Physics Basics Introduction

Welcome to Phyphobics Anonymous.

Not sure if this is the right place for you?

Well, phyphobia is the totally real and absolutely not made up phobia of all phytoplankton and physics classes.

All right, we made phyphobia up. Not because phytoplankton isn’t absolutely terrifying, but because physics is not.

Physics boasts a very long history, and has some very clever groupies like Stephen Hawking, Albert Einstein, and Isaac Newton, who turned the world upside down writing equations on blackboards. All this history and equations will sweep away any difficulty in our path, so what’s left to fear?

To everyone who loves equations, welcome home.

But what about the rest of us? The handful of people who don’t love equations? What hope is there that we’ll understand something as complex as General Relativity?

The truth is we don’t really need to. We could. If we fancy years of study with reoccurring nightmares of a giant anthropomorphic E = mc2 chasing us, then we should go ahead. But physics has a lot to offer to everyone, even the people who don’t plan on using their knowledge of General Relativity day to day.

Anyone who studies physics starts to get a grip with how the universe works on a fundamental level. We’ll shoot rockets, throw balls, drop eggs from roofs, and spend an inordinate amount of time riding on elevators. One thing’s for sure: we’ll never look at butter the same way again.

Confused? Probably, but that’s just the first step. With physics, any problem is solvable, any phenomenon is understandable, and the universe truly begins to make sense. Well…as much sense as a world where Justin Bieber’s “Baby” exists can ever make.

In this introduction we’ll take a peek at some of the broad topics covered by physics, provide some tips for success in the subject, learn about measuring and analyzing data in physics, and discover the importance of physics in the real world. Let’s start by asking ourselves the most important question: What the heck is physics anyway?

Physics Basics Resources


Minute Physics
Minute physics has got a name for itself by explaining physics... in a few short minutes. Henry Reich covers a mix of extremely simple topics an incredibly complex ones. If his fast-talking style is too much, don’t be afraid to watch each video multiple times.

Smarter Every Day
Smarter Every Day is a physics-focused science channel that explains all kinds of confusing phenomena. Not only is Destin great at explaining complex things in relatable way, his joy and excitement for science is contagious. He also teaches us the importance of lifelong learning, and how no matter what we know, we can all get smarter every day.

Physics Girl
Thanks to PBS digital studios, physics videos now have a little more diversity. One of the first successful female physics educators on the Internet, she shows that physics is for everyone. Physics girl captures the excitement that comes from asking questions about the world.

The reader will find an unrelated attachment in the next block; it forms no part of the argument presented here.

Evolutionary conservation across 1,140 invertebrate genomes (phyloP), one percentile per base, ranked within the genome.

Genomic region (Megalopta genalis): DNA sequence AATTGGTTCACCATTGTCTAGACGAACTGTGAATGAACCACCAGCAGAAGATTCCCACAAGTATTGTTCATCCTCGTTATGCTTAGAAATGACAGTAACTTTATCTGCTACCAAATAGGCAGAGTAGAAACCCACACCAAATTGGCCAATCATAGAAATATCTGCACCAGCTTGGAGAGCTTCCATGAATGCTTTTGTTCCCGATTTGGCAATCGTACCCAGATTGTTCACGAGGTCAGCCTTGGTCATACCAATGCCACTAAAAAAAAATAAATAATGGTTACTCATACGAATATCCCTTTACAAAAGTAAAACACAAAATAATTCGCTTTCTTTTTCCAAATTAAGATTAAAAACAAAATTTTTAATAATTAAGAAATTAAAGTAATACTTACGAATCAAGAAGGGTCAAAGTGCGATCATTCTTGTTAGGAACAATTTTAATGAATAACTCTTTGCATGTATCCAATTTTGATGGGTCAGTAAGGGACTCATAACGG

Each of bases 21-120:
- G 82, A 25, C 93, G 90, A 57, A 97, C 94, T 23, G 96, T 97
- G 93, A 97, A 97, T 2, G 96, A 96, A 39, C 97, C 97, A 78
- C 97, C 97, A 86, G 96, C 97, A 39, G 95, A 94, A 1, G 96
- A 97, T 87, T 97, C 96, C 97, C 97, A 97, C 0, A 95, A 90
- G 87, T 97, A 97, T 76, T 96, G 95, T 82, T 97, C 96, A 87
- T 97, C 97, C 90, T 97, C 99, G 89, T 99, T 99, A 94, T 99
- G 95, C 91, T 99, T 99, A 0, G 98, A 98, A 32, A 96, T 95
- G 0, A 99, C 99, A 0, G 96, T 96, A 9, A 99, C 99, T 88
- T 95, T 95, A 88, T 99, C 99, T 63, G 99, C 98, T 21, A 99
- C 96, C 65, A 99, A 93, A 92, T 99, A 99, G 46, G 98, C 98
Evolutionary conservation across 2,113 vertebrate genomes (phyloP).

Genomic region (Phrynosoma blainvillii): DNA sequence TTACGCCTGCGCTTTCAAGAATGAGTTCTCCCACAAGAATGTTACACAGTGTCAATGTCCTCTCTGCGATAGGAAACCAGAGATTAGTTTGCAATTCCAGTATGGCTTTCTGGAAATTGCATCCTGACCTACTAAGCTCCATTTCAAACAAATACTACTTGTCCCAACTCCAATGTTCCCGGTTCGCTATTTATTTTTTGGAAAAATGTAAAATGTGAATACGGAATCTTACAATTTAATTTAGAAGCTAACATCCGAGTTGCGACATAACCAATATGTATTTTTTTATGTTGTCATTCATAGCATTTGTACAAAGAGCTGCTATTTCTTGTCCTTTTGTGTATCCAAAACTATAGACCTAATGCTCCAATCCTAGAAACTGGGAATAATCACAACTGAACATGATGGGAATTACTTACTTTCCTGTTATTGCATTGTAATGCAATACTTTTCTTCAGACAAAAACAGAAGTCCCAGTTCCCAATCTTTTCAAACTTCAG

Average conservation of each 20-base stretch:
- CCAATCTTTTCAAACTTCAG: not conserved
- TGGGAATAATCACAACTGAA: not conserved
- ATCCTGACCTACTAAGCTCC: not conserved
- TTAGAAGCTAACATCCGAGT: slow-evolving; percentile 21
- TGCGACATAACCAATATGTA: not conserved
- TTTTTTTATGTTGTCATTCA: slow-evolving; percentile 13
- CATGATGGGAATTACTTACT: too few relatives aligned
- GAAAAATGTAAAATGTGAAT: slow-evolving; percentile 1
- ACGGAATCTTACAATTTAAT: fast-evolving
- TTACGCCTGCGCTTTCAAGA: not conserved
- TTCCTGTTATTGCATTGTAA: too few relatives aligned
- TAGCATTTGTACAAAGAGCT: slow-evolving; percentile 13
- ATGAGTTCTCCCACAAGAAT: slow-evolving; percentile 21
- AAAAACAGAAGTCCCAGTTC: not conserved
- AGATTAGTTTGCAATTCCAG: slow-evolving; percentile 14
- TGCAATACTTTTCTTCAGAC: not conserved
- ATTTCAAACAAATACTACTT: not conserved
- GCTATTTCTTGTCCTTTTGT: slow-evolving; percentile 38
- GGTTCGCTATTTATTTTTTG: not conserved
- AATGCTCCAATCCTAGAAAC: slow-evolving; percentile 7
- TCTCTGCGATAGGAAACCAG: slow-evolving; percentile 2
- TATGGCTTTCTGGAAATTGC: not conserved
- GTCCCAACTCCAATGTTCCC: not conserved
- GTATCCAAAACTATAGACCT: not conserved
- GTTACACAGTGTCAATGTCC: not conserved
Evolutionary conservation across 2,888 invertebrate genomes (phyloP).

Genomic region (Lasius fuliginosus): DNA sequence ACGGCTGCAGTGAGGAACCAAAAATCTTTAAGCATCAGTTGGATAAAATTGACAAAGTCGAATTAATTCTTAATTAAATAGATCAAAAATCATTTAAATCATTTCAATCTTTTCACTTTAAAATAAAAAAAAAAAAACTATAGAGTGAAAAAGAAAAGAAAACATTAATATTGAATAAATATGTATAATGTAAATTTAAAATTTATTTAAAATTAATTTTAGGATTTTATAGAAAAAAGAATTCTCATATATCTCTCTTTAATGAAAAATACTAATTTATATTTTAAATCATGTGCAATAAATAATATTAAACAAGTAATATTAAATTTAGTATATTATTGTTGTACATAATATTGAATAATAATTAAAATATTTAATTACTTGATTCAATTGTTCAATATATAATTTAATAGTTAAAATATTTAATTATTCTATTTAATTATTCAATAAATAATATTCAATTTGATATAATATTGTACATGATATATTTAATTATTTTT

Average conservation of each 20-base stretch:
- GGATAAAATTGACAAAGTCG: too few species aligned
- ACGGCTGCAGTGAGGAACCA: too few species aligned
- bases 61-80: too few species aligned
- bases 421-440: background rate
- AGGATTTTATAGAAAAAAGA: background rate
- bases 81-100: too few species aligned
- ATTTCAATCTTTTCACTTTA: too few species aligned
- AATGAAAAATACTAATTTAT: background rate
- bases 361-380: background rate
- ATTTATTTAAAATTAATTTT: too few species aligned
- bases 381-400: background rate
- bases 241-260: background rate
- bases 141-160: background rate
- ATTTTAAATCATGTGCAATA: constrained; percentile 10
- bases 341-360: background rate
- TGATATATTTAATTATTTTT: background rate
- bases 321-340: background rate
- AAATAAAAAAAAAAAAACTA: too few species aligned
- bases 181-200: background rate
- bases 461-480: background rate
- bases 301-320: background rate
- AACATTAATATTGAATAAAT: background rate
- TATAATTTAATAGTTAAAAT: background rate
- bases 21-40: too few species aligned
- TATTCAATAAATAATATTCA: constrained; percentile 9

Veritasium (which is Latin for an element of truth) is a channel created by Derek Muller, a science educator and filmmaker. He’s most famous for interviewing people on the street, and showing how common misconceptions about physics are. His philosophy for education involves identifying a misconception, and then teaching people the truth.


PhET Simulations
Probably the best quality physics simulations on the web, and use in physics classrooms across the world. While they don’t have a simulation for everything (and definitely not the kitchen sink), the simulations they do have are of the highest quality.

Physics Classroom Interactives
A website the combines physics information and teaching with simulations.


Scientific American
Scientific American remains one of the best science news websites on the Internet, and that includes physics topics. They do a great job of explaining complex scientific discoveries in easy to understand ways.

In the physics world, NASA is kind of a big deal. Check out this link for all their latest news.


Easy Physics
Easy Physics has a distinctive style, and has the aim of turning teaching about every physics topic into a conversation between two people. For people who like to learn that way, it can be a great way to understand areas of physics they find confusing.

Hyperphysics is one of the most comprehensive resources for information and knowledge about physics on the web. It goes all the way up to graduate-level on many topics though, so it’s more of an advanced resource. But if we want all the things, this is the place to go.

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